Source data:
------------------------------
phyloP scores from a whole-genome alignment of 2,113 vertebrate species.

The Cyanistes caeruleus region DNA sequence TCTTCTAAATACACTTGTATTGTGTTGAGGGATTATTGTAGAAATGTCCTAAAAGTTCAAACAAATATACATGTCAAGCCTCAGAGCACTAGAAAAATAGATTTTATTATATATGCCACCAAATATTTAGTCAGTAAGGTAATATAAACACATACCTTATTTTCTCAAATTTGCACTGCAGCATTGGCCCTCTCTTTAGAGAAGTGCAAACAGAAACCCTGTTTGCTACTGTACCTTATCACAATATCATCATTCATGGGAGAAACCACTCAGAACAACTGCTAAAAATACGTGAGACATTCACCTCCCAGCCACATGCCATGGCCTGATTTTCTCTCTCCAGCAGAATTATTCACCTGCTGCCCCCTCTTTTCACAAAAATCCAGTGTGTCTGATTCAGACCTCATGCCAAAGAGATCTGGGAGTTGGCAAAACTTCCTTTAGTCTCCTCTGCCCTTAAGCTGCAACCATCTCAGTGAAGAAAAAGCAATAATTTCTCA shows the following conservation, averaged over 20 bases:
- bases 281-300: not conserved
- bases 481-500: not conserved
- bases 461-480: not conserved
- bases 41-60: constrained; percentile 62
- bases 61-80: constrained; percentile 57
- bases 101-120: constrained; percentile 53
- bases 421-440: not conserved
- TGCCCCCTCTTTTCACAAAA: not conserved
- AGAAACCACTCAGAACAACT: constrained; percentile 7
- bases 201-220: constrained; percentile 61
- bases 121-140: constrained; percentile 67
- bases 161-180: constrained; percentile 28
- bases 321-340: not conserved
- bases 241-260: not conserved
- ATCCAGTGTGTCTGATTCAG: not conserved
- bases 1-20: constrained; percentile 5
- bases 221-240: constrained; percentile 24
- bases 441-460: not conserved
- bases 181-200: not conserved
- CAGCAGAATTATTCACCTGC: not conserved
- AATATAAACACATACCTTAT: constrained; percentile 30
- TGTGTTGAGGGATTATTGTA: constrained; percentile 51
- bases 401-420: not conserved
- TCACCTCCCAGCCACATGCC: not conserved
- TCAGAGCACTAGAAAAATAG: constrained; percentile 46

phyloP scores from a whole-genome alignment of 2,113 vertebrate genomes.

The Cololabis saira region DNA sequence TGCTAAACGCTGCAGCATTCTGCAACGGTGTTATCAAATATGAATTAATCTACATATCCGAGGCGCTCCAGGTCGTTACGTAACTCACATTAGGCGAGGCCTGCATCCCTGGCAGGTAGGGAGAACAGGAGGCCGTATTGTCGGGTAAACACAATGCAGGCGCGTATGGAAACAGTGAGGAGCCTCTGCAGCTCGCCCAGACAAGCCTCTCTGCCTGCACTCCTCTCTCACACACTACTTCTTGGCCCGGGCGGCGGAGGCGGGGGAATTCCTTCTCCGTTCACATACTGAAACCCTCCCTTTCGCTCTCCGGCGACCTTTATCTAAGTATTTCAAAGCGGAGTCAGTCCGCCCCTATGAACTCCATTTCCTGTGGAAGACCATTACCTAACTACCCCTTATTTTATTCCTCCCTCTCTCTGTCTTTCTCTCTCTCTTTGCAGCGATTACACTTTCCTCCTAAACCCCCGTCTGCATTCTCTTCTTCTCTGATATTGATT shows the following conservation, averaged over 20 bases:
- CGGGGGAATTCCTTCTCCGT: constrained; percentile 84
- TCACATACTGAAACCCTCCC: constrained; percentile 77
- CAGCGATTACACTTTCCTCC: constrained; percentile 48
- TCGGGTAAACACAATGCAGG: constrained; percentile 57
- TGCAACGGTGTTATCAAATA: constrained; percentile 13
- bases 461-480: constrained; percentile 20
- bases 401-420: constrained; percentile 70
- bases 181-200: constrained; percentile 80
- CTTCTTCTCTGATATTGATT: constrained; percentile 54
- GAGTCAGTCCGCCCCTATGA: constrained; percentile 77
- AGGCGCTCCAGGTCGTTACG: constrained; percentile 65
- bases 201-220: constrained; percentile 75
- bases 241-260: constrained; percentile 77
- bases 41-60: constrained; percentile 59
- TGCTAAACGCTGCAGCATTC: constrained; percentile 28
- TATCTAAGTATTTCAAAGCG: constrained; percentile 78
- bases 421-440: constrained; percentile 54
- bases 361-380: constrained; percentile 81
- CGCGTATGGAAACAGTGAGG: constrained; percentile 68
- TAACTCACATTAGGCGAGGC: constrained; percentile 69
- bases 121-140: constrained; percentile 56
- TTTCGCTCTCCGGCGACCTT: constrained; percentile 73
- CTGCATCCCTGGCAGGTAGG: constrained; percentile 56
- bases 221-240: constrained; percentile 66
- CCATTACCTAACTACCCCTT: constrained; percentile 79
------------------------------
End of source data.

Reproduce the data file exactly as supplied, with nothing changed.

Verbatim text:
phyloP scores from a whole-genome alignment of 2,113 vertebrate species.

The Cyanistes caeruleus region DNA sequence TCTTCTAAATACACTTGTATTGTGTTGAGGGATTATTGTAGAAATGTCCTAAAAGTTCAAACAAATATACATGTCAAGCCTCAGAGCACTAGAAAAATAGATTTTATTATATATGCCACCAAATATTTAGTCAGTAAGGTAATATAAACACATACCTTATTTTCTCAAATTTGCACTGCAGCATTGGCCCTCTCTTTAGAGAAGTGCAAACAGAAACCCTGTTTGCTACTGTACCTTATCACAATATCATCATTCATGGGAGAAACCACTCAGAACAACTGCTAAAAATACGTGAGACATTCACCTCCCAGCCACATGCCATGGCCTGATTTTCTCTCTCCAGCAGAATTATTCACCTGCTGCCCCCTCTTTTCACAAAAATCCAGTGTGTCTGATTCAGACCTCATGCCAAAGAGATCTGGGAGTTGGCAAAACTTCCTTTAGTCTCCTCTGCCCTTAAGCTGCAACCATCTCAGTGAAGAAAAAGCAATAATTTCTCA shows the following conservation, averaged over 20 bases:
- bases 281-300: not conserved
- bases 481-500: not conserved
- bases 461-480: not conserved
- bases 41-60: constrained; percentile 62
- bases 61-80: constrained; percentile 57
- bases 101-120: constrained; percentile 53
- bases 421-440: not conserved
- TGCCCCCTCTTTTCACAAAA: not conserved
- AGAAACCACTCAGAACAACT: constrained; percentile 7
- bases 201-220: constrained; percentile 61
- bases 121-140: constrained; percentile 67
- bases 161-180: constrained; percentile 28
- bases 321-340: not conserved
- bases 241-260: not conserved
- ATCCAGTGTGTCTGATTCAG: not conserved
- bases 1-20: constrained; percentile 5
- bases 221-240: constrained; percentile 24
- bases 441-460: not conserved
- bases 181-200: not conserved
- CAGCAGAATTATTCACCTGC: not conserved
- AATATAAACACATACCTTAT: constrained; percentile 30
- TGTGTTGAGGGATTATTGTA: constrained; percentile 51
- bases 401-420: not conserved
- TCACCTCCCAGCCACATGCC: not conserved
- TCAGAGCACTAGAAAAATAG: constrained; percentile 46

phyloP scores from a whole-genome alignment of 2,113 vertebrate genomes.

The Cololabis saira region DNA sequence TGCTAAACGCTGCAGCATTCTGCAACGGTGTTATCAAATATGAATTAATCTACATATCCGAGGCGCTCCAGGTCGTTACGTAACTCACATTAGGCGAGGCCTGCATCCCTGGCAGGTAGGGAGAACAGGAGGCCGTATTGTCGGGTAAACACAATGCAGGCGCGTATGGAAACAGTGAGGAGCCTCTGCAGCTCGCCCAGACAAGCCTCTCTGCCTGCACTCCTCTCTCACACACTACTTCTTGGCCCGGGCGGCGGAGGCGGGGGAATTCCTTCTCCGTTCACATACTGAAACCCTCCCTTTCGCTCTCCGGCGACCTTTATCTAAGTATTTCAAAGCGGAGTCAGTCCGCCCCTATGAACTCCATTTCCTGTGGAAGACCATTACCTAACTACCCCTTATTTTATTCCTCCCTCTCTCTGTCTTTCTCTCTCTCTTTGCAGCGATTACACTTTCCTCCTAAACCCCCGTCTGCATTCTCTTCTTCTCTGATATTGATT shows the following conservation, averaged over 20 bases:
- CGGGGGAATTCCTTCTCCGT: constrained; percentile 84
- TCACATACTGAAACCCTCCC: constrained; percentile 77
- CAGCGATTACACTTTCCTCC: constrained; percentile 48
- TCGGGTAAACACAATGCAGG: constrained; percentile 57
- TGCAACGGTGTTATCAAATA: constrained; percentile 13
- bases 461-480: constrained; percentile 20
- bases 401-420: constrained; percentile 70
- bases 181-200: constrained; percentile 80
- CTTCTTCTCTGATATTGATT: constrained; percentile 54
- GAGTCAGTCCGCCCCTATGA: constrained; percentile 77
- AGGCGCTCCAGGTCGTTACG: constrained; percentile 65
- bases 201-220: constrained; percentile 75
- bases 241-260: constrained; percentile 77
- bases 41-60: constrained; percentile 59
- TGCTAAACGCTGCAGCATTC: constrained; percentile 28
- TATCTAAGTATTTCAAAGCG: constrained; percentile 78
- bases 421-440: constrained; percentile 54
- bases 361-380: constrained; percentile 81
- CGCGTATGGAAACAGTGAGG: constrained; percentile 68
- TAACTCACATTAGGCGAGGC: constrained; percentile 69
- bases 121-140: constrained; percentile 56
- TTTCGCTCTCCGGCGACCTT: constrained; percentile 73
- CTGCATCCCTGGCAGGTAGG: constrained; percentile 56
- bases 221-240: constrained; percentile 66
- CCATTACCTAACTACCCCTT: constrained; percentile 79